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In this course, photographer and author Ben Long details the features, controls, and options in the Nikon D800 digital SLR. The course begins with an overview of what a digital SLR is and a tour of the camera's basic components. Ben then discusses the camera's basic operation: changing lenses, navigating the menus, shooting in automatic mode, reviewing and managing photos on the camera's LCD screen, and transferring photos to a computer.
Next, the course introduces more advanced exposure options: program mode, exposure compensation, ISO adjustments, and more. After Ben briefly defines each option, he shows how to adjust it using the camera's controls.
Ben also discusses white balance options, advanced metering and autofocus controls, flash, live view, and video shooting. The course ends with a chapter on maintenance, including sensor- and camera-cleaning and care tips.
There are a lot of decisions that need to be made before you take a picture: Where should you focus? What shutter speed should you use? What aperture should you use? What's the best white balance? What's the optimum ISO? What's the best image format to use? Fortunately, your camera can make many of these decisions for you. Which ones it will make is determined by the shooting mode that you are in. In other words, your shooting mode choice gives you more or less control over the camera. Now, sometimes, you want the camera to make lots of decisions for you, as this will allow you to work faster and spend more time thinking about composition and seeing.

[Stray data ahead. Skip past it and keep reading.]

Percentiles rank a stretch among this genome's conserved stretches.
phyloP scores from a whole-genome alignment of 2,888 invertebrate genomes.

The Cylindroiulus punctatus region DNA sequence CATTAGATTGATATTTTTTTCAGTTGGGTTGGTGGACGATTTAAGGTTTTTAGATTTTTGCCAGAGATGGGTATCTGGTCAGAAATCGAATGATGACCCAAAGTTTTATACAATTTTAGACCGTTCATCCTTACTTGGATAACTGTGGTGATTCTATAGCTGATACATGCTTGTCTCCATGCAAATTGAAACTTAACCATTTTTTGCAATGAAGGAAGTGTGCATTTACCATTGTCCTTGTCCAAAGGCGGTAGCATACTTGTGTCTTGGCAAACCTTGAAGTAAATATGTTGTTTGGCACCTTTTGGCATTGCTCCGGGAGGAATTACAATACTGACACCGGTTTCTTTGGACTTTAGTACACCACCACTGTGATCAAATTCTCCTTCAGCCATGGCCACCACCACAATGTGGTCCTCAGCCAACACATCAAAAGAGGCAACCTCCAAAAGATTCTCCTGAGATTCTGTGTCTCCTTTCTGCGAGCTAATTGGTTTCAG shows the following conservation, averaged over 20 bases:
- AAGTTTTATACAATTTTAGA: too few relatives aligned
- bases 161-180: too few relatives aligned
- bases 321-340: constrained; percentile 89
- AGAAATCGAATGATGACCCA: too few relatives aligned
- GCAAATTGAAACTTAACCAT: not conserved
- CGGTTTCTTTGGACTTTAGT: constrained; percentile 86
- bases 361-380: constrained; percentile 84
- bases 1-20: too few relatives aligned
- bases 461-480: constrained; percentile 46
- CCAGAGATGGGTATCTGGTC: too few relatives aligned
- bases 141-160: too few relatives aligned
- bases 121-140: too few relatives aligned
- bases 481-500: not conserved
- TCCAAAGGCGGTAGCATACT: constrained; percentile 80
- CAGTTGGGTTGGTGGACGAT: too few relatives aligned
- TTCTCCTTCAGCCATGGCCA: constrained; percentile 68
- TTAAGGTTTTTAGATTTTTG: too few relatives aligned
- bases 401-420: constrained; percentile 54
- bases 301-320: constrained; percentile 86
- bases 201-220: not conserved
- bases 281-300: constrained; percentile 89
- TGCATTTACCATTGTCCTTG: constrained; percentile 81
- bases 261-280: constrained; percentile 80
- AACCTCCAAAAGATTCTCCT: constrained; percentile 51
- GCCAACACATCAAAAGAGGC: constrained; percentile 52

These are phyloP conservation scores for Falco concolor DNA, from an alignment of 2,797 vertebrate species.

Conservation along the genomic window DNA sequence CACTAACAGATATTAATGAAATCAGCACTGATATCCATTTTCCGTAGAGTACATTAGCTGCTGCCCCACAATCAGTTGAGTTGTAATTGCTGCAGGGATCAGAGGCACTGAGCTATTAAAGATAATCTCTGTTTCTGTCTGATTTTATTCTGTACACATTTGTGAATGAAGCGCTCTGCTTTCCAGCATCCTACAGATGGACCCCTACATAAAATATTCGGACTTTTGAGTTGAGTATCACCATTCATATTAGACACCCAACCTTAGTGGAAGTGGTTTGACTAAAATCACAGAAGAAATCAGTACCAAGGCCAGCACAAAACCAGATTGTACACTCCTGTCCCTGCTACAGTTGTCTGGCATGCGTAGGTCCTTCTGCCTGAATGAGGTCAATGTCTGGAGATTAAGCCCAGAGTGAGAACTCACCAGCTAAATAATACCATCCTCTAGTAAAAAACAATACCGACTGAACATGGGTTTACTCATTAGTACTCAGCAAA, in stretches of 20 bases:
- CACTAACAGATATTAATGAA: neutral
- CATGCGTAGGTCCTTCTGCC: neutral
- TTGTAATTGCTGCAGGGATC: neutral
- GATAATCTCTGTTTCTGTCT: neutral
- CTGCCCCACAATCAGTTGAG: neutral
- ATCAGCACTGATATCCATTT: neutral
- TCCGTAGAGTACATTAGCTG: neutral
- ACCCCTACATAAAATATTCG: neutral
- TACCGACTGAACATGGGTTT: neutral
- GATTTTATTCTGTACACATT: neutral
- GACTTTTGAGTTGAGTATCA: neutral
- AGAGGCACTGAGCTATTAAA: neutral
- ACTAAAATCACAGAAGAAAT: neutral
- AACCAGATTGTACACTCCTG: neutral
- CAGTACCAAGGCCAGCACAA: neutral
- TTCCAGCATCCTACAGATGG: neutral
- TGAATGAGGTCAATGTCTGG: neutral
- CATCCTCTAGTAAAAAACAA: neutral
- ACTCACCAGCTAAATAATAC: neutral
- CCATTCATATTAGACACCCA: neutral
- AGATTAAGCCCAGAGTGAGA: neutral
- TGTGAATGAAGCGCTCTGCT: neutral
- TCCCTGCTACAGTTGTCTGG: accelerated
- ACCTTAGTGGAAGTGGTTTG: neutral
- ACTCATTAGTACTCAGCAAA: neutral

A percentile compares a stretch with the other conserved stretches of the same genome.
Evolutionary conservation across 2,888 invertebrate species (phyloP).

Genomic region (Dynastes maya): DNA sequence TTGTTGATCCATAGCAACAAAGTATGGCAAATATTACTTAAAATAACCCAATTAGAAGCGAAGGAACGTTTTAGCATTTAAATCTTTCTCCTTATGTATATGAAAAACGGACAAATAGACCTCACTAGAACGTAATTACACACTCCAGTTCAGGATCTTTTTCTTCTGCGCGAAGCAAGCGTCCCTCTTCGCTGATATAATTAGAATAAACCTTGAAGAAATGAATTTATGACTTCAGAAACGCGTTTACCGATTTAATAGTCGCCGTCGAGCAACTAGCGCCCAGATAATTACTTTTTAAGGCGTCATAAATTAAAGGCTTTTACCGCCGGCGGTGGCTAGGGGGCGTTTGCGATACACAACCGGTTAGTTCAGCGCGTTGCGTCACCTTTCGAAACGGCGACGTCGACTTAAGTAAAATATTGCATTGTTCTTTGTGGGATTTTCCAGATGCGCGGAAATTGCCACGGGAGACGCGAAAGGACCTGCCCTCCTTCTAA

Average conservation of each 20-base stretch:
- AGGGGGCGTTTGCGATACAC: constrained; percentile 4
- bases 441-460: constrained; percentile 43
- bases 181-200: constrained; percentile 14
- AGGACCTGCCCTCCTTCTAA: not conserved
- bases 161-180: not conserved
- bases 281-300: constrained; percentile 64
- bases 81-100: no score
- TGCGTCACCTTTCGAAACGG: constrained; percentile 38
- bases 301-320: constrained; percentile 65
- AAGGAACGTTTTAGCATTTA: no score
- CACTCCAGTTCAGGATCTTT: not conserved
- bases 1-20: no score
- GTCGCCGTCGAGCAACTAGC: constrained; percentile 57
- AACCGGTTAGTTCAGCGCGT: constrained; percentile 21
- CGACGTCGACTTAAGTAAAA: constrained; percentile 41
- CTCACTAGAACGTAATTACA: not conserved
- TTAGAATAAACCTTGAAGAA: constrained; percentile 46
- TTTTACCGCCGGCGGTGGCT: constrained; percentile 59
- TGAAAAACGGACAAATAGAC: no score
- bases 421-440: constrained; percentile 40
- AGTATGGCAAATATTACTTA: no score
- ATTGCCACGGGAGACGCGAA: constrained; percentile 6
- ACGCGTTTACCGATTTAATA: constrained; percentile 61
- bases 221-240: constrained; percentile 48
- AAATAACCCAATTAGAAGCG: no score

At other times, you'll want to take more control yourself to ensure that you get the image that you want. By default, I am in Program mode on the D800. In Program mode, the camera is going to decide most things for you. It's going to choose a shutter speed and aperture based on the light in your scene. If you're set for Auto White Balance it's going to automatically choose a white balance, you can set for Auto ISO, which means it will automatically choose an ISO based off its metering in the scene. Image format will still be left up to.
You you'll still have the option to override its exposure settings in a couple different ways, but this is a very good general-purpose, mostly fully automatic mode. It's not going to decide if you need flash in a scene. You're still in full manual control of the camera's built-in pop-up flash. To change mode on the D800, I press the Mode button and then turn the main command dial back here. S means Shutter Priority. In Shutter Priority I get to choose the shutter speed that I want and the camera automatically picks a corresponding aperture.
A is Aperture Priority. In Aperture Priority mode, I choose the aperture that I want and the camera automatically picks a corresponding shutter speed that'll yield a good exposure. Or I have a full manual mode where I can pick both values myself and the camera will shoot whether it thinks it's a good idea or not. And finally, I cycled back around to Program mode. After I've chosen the mode I simply half- press the Shutter button or press the Mode button again to take that selection. Over the rest of this course you are going to see exactly what Program mode does, as well as explore the D800's other shooting modes.
There are currently no FAQs about Shooting with the Nikon D800.
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